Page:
Peru: A climate of silence

Friday, June 20, 2014
Members of MOVADEF hold a poster of Shining Path leader Abimael Guzman during a protest in front of the Justice Palace in Lima on, July 25, 2012. REUTERS/Stringer
By Victoria Quiroz It was 2 a.m. on April 22 when a masked figure approached the home of Yofré López Sifuentes. Minutes later a bomb exploded, wounding López’s elderly parents and partially destroying his house in Barranca, a port city north of Lima, Peru. This attack marked the 47th violation against a member of the Peruvian press in 2014, according to the country’s National Association of Journalists. Journalists aren’t the only Peruvians being targeted; in 2013, the home of local politician Alfredo Palacios was nearly destroyed in an explosive attack after he made comments alleging that local sugar companies were responsible for environmental contamination. López is the editor and founder of Barranca, a local newspaper and website, and host of the radio program “Toque de Queda.” He is known for his criticism of local sugar company Agro Industrial Paramonga and of controversial Barranca mayor Romel Ullilén, who he has accused of corruption. López’s investigations into Agro Industrial Paramonga and its alleged environmental violations landed him in court in 2012, when the company sued him for defamation. López was cleared of all charges when he produced evidence of his findings. If the sugar company had succeeded in silencing López, he would have faced up to three years in jail. While neighbouring nations such as Venezuela and Colombia fight through high profile struggles with impunity, Peru’s longstanding battle for press freedom has received little international attention. However, these most recent attacks may prove that now is the time to take stock of the limitations and threats faced by media workers in Peru. In order to understand the state of censorship in Peru, one has to be aware of the country’s history – particularly the internal conflict that scarred the Peruvian countryside from 1980 until 2000. On May 17, 1980, the Communist Party of Peru, commonly known the Shining Path, launched its first violent attack on the Peruvian government, burning ballot boxes on the eve of the first presidential election in twelve years. The Maoist rebel group grew, operating under the goal of replacing the current democracy with a dictatorship of the proletariat. Decades of violence and human rights violations from both the Shining Path and the Peruvian military followed. From 1985 to 1992, five separate massacres occurred, carried out by both Peruvian military death squads and Shining Path militias. An estimated 70,000 people died between the years of 1980 to 2000. Many of the victims were civilians. While the Shining Path still exists today, the group’s activity has scaled down drastically, due mostly to dwindling numbers. While Alberto Fujimori, president of Peru from 1990-2000, has been jailed for his part in the human rights violations that took place, the majority of those who perpetrated atrocities as part of the Peruvian military were granted pardons. However, the group Movement for Amnesty and Fundamental Rights (MOVADEF) is working toward freeing those they believe were wrongly imprisoned, including original Shining Path leader Abimael Guzmán. MOVADEF is widely considered to be the political arm of the Shining Path, with the two groups sharing strong ideological and financial links. In addition to campaigning for the freedom of Shining Path leaders, MOVADEF is committed to changing the way the youth of Peru are taught about the conflict, something that has had unexpected consequences for press freedom in the country. In 2012 a bill was presented to Peruvian congress which criminalized the denial of terrorist activities as an offence punishable by four to eight years in prison. The “Denial Law,” as it came to be known, would penalize those who publicly denied, justified or minimized acts by terrorist groups. As of October 2013 the bill was still awaiting a final vote in Congress. MOVADEF has consistently argued that the internal conflict of 1980-2000 was a civil war, rather than a government response to a terrorist group. This latter characterization of the Shining Path as a terrorist group prevails in the United States, Canada, and the European Union. It has been reported that the Denial Law was designed to combat MOVADEF and those who would re-write the history of the internal conflict to excuse or diminish the actions of the Shining Path. The magazine Vórtice became a victim of this censorship when on August 24, 2012, a raid was carried out in its Lima offices. 33 back issues of the magazine were seized on the grounds that it had ties to the Shining Path. Vórtice editor Ronald Cárdenas Loayza had admitted to sharing some of the same ideas as Abimael Guzman. The “Denial Law” would ostensibly infringe on the Peruvian Constitution, as it guarantees all citizens the right to freedom of expression in any form. Several politicians disputed the bill, including Victor Garcia Tomas, the former head of Peru’s Constitutional Tribunal. Human Rights Watch also issued a statement in 2013 calling for the dismissal of the bill. José Miguel Vivanco, Americas director for Human Rights Watch, warned that “draconian bans may turn bigots into victims, driving them underground and creating a more attractive home for those who are drawn to such groups.” Despite similarities to laws banning the denial of the Holocaust in other countries, the “Denial Law” lacks the threat of racial violence as support for its validity. On January 17, 2013, journalists and students took to the streets of Peru’s capital, Lima, to protest the law. Oscar Olortegui Chavez, head of Lima’s College of Journalism, spoke out against the law, saying it was a way for the government to “influence their work as journalists.” Chavez explained, saying “They want to control us and we cannot in any way get messed up with seditious actions by Peruvians that mistakenly, at some point, have been against our institutions. Now, we want them to respect our rights for a free press and expression, with dignity." In a climate so entrenched in silence, it’s even more disheartening to learn of the recent case in the region of Madre de Dios concerning journalist Manuel Calloquispe Flores. Using his political TV show La Cara del Pueblo and other news outlets, Calloquispe has condemned the environmental damage caused by illegal mining, making enemies out of both illegal miners and fellow journalists. On March 20, The National Confederation of Artisanal and Small-Scale Gold Miners of Peru called for strikes in response to the national formalization process for miners, launched to incorporate illegal and informal miners into the system. This incorporation would necessitate workers to pay taxes and for companies to file environmental impact statements. In most of Peru the strike ended quickly, following negotiations with the national government. However, in the region of Madre de Dios the strikes continued. It resulted in protests and violence, with many injured and two deaths. Madre de Dios became the stronghold for the strikes following the government’s crackdown on the region’s fuel regulations. While this was originally done to fight illegal mining operations, the fuel restrictions impeded many other sections of society (tourism, travel, etc.), bringing more people into the protests. With much of the region opposed to the national government, Calloquispe has found himself practically alone in reporting on illegal activity in the region, and in a climate rife with social and economic constraints, he is being condemned for his work. The dissonance between Calloquispe and his peers appears to stem from an “us vs. them” mentality where Calloquispe is viewed as supporting the government over the people in his region because he’s reporting on illegal activity. One journalist in particular, Díomedes Maquera Cotrado, has spoken out fervently against Calloquispe’s investigative work and called for the public to drive Calloquispe out of the region. Maquera, alongside fellow journalists Isaac Yabar Irarica and Percy Núñez Sosa, supported the strikes against the fuel restrictions. The three journalists have also accused Calloquispe of “[reporting] against the demonstrators.” On April 24, Calloquispe formally appealed to the Government of Madre de Dios for personal protection. Calloquispe has suffered greatly in recent months, including being beaten and threatened. His life and wellbeing are in jeopardy, while fellow journalists turn on him and go so far as to call him a “traitor.” The strikes in Madre de Dios ended in late April after a series of concessions from the Peruvian government. Among other things, President Humala announced a government investment of 100 million soles (approximately $40.2 million CAD) for development in the region. While the strikes may be over, frequent threats and attacks against journalists who report on mining issues, corruption, drugs, and land conflicts persist and must be addressed. There are many sides to journalism in Peru. Freedom of speech continues to be sought out on a wide and unwavering level, yet there are many hurdles standing in the way of this goal. Journalism in the country is a profession for the dedicated and, increasingly, for the unafraid. And if the issues surrounding freedom of speech are not addressed and corrected soon, journalism will become a profession no one can afford to pursue.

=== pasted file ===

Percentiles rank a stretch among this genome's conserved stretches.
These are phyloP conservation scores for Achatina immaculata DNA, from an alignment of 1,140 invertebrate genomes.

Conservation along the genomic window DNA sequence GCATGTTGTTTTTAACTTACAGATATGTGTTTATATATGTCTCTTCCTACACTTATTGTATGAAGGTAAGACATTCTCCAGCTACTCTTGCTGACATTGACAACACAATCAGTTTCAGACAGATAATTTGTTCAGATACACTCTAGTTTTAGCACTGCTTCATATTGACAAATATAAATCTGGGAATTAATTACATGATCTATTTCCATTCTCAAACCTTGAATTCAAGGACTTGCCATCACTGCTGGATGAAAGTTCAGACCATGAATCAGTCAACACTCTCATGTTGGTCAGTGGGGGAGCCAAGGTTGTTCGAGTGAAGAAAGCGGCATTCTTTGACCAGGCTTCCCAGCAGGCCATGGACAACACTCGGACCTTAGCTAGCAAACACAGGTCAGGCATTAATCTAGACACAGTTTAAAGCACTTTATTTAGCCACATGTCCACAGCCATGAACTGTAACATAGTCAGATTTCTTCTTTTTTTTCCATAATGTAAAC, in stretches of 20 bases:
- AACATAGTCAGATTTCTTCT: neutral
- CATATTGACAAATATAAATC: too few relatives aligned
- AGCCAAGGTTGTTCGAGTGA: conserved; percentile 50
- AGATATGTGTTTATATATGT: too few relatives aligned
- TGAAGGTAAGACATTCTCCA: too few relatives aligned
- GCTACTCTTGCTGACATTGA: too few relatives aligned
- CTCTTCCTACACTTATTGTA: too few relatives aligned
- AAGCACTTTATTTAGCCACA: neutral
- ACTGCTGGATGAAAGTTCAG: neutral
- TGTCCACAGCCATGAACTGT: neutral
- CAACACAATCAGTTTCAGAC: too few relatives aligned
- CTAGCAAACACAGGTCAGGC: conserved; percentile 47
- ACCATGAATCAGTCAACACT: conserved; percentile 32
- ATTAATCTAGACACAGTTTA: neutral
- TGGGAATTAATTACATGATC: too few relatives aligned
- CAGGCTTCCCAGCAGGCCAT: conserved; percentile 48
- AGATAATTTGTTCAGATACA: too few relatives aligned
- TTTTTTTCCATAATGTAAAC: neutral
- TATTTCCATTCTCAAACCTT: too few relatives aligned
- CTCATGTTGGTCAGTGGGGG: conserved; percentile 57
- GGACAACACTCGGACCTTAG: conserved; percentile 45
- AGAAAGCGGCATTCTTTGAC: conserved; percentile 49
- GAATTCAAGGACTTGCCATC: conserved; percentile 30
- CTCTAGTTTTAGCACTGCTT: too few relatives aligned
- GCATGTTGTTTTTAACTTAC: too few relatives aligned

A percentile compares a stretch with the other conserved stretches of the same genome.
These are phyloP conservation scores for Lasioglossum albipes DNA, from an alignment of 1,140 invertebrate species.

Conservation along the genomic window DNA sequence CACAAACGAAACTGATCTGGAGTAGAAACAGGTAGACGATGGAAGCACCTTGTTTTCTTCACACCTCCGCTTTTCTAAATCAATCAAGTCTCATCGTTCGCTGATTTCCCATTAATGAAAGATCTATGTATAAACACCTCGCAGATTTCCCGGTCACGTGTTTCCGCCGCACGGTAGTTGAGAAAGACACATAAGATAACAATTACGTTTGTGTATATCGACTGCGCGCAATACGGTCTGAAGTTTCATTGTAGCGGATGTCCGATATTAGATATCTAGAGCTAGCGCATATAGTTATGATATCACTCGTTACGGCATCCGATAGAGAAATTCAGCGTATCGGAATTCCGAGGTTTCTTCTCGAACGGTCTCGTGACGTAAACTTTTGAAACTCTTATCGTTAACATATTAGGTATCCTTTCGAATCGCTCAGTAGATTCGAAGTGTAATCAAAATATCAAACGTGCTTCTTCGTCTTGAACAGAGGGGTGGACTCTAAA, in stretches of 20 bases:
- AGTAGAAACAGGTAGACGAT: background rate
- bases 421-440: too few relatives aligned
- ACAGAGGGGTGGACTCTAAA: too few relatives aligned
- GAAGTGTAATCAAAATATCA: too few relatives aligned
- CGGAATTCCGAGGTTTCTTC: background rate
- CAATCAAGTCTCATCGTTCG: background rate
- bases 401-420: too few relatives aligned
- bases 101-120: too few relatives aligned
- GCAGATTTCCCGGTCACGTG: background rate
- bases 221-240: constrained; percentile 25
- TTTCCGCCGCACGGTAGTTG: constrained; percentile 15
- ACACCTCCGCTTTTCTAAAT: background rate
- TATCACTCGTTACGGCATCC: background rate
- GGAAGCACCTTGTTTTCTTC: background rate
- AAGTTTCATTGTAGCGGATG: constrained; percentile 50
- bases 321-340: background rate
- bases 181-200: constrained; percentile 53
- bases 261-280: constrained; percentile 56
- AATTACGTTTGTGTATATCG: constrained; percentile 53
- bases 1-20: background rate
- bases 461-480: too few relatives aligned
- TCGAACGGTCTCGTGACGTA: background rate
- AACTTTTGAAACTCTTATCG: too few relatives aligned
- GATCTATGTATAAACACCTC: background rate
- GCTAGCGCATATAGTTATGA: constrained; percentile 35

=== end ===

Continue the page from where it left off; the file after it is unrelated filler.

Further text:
Victoria Quiroz is a final-year journalism student at Humber College. To see more of her work visit commentsenabled.ca, victoriaquiroz.wordpress.com or follow her on Twitter: @nevervicky